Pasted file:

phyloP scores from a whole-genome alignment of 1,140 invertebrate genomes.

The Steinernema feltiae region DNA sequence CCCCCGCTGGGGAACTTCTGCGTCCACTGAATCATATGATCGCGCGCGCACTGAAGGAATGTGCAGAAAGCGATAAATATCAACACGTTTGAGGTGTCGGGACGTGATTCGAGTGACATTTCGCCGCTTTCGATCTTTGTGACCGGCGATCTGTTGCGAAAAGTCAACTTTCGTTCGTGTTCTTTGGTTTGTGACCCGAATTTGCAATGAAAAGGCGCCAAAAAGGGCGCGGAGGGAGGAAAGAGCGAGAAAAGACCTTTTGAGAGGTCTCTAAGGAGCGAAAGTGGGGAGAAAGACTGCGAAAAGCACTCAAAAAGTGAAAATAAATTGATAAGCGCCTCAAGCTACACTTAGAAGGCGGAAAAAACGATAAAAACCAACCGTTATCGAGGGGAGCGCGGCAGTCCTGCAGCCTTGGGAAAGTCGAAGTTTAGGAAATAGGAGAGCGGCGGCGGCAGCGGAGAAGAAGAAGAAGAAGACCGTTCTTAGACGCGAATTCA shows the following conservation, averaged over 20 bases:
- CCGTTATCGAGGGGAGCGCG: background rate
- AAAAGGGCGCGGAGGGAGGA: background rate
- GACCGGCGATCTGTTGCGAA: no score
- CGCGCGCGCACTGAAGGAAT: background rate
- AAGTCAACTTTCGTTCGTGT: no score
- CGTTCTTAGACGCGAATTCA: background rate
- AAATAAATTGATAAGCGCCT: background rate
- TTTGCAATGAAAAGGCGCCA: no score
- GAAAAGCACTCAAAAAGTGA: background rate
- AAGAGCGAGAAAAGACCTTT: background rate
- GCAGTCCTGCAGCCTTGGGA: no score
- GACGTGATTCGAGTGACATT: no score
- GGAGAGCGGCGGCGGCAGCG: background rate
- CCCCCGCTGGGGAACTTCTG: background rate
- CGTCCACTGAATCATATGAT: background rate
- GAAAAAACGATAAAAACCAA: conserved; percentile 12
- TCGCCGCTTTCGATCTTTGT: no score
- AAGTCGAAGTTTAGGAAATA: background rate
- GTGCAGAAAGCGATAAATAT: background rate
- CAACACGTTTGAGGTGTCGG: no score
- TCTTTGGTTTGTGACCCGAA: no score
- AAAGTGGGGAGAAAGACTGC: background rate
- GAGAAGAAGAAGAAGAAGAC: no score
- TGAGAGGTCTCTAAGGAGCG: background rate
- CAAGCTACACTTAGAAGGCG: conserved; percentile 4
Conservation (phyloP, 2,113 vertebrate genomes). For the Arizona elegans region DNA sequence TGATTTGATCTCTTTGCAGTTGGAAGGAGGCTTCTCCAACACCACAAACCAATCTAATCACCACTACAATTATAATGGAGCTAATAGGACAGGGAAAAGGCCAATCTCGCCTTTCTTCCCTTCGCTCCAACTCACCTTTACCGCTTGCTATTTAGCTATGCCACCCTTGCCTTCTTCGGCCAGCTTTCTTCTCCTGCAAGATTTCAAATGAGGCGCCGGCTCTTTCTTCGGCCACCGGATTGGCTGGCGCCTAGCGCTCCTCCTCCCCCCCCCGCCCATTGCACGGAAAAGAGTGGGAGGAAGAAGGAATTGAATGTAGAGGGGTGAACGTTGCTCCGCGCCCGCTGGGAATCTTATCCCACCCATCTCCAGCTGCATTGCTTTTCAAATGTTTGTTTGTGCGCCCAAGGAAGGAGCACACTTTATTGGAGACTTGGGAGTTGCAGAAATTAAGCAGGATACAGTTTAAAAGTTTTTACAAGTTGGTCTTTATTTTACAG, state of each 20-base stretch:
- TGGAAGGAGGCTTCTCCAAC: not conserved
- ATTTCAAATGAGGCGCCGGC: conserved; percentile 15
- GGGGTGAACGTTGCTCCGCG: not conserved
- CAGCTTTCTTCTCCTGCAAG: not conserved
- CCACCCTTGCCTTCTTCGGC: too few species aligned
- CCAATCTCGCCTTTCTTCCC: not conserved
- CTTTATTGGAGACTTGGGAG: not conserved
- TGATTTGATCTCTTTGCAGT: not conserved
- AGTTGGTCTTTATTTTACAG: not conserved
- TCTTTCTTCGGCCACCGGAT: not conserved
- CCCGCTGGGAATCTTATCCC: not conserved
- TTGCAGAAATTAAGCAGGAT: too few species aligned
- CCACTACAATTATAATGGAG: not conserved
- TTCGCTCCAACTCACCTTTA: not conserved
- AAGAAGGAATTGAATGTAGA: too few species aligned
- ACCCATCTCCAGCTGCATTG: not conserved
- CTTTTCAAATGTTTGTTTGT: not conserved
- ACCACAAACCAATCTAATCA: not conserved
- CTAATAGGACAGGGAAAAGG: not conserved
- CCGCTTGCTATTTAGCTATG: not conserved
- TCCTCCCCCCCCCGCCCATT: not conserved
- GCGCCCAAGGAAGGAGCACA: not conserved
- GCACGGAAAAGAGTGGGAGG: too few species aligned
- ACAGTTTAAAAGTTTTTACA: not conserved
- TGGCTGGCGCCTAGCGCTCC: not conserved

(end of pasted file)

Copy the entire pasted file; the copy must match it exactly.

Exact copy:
phyloP scores from a whole-genome alignment of 1,140 invertebrate genomes.

The Steinernema feltiae region DNA sequence CCCCCGCTGGGGAACTTCTGCGTCCACTGAATCATATGATCGCGCGCGCACTGAAGGAATGTGCAGAAAGCGATAAATATCAACACGTTTGAGGTGTCGGGACGTGATTCGAGTGACATTTCGCCGCTTTCGATCTTTGTGACCGGCGATCTGTTGCGAAAAGTCAACTTTCGTTCGTGTTCTTTGGTTTGTGACCCGAATTTGCAATGAAAAGGCGCCAAAAAGGGCGCGGAGGGAGGAAAGAGCGAGAAAAGACCTTTTGAGAGGTCTCTAAGGAGCGAAAGTGGGGAGAAAGACTGCGAAAAGCACTCAAAAAGTGAAAATAAATTGATAAGCGCCTCAAGCTACACTTAGAAGGCGGAAAAAACGATAAAAACCAACCGTTATCGAGGGGAGCGCGGCAGTCCTGCAGCCTTGGGAAAGTCGAAGTTTAGGAAATAGGAGAGCGGCGGCGGCAGCGGAGAAGAAGAAGAAGAAGACCGTTCTTAGACGCGAATTCA shows the following conservation, averaged over 20 bases:
- CCGTTATCGAGGGGAGCGCG: background rate
- AAAAGGGCGCGGAGGGAGGA: background rate
- GACCGGCGATCTGTTGCGAA: no score
- CGCGCGCGCACTGAAGGAAT: background rate
- AAGTCAACTTTCGTTCGTGT: no score
- CGTTCTTAGACGCGAATTCA: background rate
- AAATAAATTGATAAGCGCCT: background rate
- TTTGCAATGAAAAGGCGCCA: no score
- GAAAAGCACTCAAAAAGTGA: background rate
- AAGAGCGAGAAAAGACCTTT: background rate
- GCAGTCCTGCAGCCTTGGGA: no score
- GACGTGATTCGAGTGACATT: no score
- GGAGAGCGGCGGCGGCAGCG: background rate
- CCCCCGCTGGGGAACTTCTG: background rate
- CGTCCACTGAATCATATGAT: background rate
- GAAAAAACGATAAAAACCAA: conserved; percentile 12
- TCGCCGCTTTCGATCTTTGT: no score
- AAGTCGAAGTTTAGGAAATA: background rate
- GTGCAGAAAGCGATAAATAT: background rate
- CAACACGTTTGAGGTGTCGG: no score
- TCTTTGGTTTGTGACCCGAA: no score
- AAAGTGGGGAGAAAGACTGC: background rate
- GAGAAGAAGAAGAAGAAGAC: no score
- TGAGAGGTCTCTAAGGAGCG: background rate
- CAAGCTACACTTAGAAGGCG: conserved; percentile 4
Conservation (phyloP, 2,113 vertebrate genomes). For the Arizona elegans region DNA sequence TGATTTGATCTCTTTGCAGTTGGAAGGAGGCTTCTCCAACACCACAAACCAATCTAATCACCACTACAATTATAATGGAGCTAATAGGACAGGGAAAAGGCCAATCTCGCCTTTCTTCCCTTCGCTCCAACTCACCTTTACCGCTTGCTATTTAGCTATGCCACCCTTGCCTTCTTCGGCCAGCTTTCTTCTCCTGCAAGATTTCAAATGAGGCGCCGGCTCTTTCTTCGGCCACCGGATTGGCTGGCGCCTAGCGCTCCTCCTCCCCCCCCCGCCCATTGCACGGAAAAGAGTGGGAGGAAGAAGGAATTGAATGTAGAGGGGTGAACGTTGCTCCGCGCCCGCTGGGAATCTTATCCCACCCATCTCCAGCTGCATTGCTTTTCAAATGTTTGTTTGTGCGCCCAAGGAAGGAGCACACTTTATTGGAGACTTGGGAGTTGCAGAAATTAAGCAGGATACAGTTTAAAAGTTTTTACAAGTTGGTCTTTATTTTACAG, state of each 20-base stretch:
- TGGAAGGAGGCTTCTCCAAC: not conserved
- ATTTCAAATGAGGCGCCGGC: conserved; percentile 15
- GGGGTGAACGTTGCTCCGCG: not conserved
- CAGCTTTCTTCTCCTGCAAG: not conserved
- CCACCCTTGCCTTCTTCGGC: too few species aligned
- CCAATCTCGCCTTTCTTCCC: not conserved
- CTTTATTGGAGACTTGGGAG: not conserved
- TGATTTGATCTCTTTGCAGT: not conserved
- AGTTGGTCTTTATTTTACAG: not conserved
- TCTTTCTTCGGCCACCGGAT: not conserved
- CCCGCTGGGAATCTTATCCC: not conserved
- TTGCAGAAATTAAGCAGGAT: too few species aligned
- CCACTACAATTATAATGGAG: not conserved
- TTCGCTCCAACTCACCTTTA: not conserved
- AAGAAGGAATTGAATGTAGA: too few species aligned
- ACCCATCTCCAGCTGCATTG: not conserved
- CTTTTCAAATGTTTGTTTGT: not conserved
- ACCACAAACCAATCTAATCA: not conserved
- CTAATAGGACAGGGAAAAGG: not conserved
- CCGCTTGCTATTTAGCTATG: not conserved
- TCCTCCCCCCCCCGCCCATT: not conserved
- GCGCCCAAGGAAGGAGCACA: not conserved
- GCACGGAAAAGAGTGGGAGG: too few species aligned
- ACAGTTTAAAAGTTTTTACA: not conserved
- TGGCTGGCGCCTAGCGCTCC: not conserved